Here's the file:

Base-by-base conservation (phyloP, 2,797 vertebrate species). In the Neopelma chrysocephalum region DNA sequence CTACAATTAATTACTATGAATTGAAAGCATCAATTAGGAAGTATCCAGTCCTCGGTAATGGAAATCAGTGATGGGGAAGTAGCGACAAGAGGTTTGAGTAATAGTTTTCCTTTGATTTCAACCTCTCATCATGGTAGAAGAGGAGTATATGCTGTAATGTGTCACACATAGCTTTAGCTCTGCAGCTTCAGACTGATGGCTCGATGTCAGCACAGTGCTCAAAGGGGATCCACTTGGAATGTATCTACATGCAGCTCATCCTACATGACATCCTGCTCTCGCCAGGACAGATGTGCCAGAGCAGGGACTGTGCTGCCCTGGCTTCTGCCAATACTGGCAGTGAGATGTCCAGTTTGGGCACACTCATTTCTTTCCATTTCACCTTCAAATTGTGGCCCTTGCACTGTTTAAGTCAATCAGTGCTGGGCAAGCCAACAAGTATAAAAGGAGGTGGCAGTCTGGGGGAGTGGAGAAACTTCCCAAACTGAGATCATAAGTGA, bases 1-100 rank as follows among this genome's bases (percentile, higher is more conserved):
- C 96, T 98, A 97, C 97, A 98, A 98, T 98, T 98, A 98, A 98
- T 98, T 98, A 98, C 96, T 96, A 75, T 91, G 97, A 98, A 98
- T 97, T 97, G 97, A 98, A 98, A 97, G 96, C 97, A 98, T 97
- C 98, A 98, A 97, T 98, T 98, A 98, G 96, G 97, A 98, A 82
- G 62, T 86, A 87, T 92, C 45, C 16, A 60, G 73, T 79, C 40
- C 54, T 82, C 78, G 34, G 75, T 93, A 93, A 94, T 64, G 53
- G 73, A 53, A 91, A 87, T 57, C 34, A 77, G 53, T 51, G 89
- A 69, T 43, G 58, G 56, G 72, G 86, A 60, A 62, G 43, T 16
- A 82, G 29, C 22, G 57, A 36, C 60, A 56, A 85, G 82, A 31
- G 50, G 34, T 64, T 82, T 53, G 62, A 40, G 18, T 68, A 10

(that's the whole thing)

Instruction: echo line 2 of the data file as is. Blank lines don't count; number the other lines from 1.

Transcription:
- C 96, T 98, A 97, C 97, A 98, A 98, T 98, T 98, A 98, A 98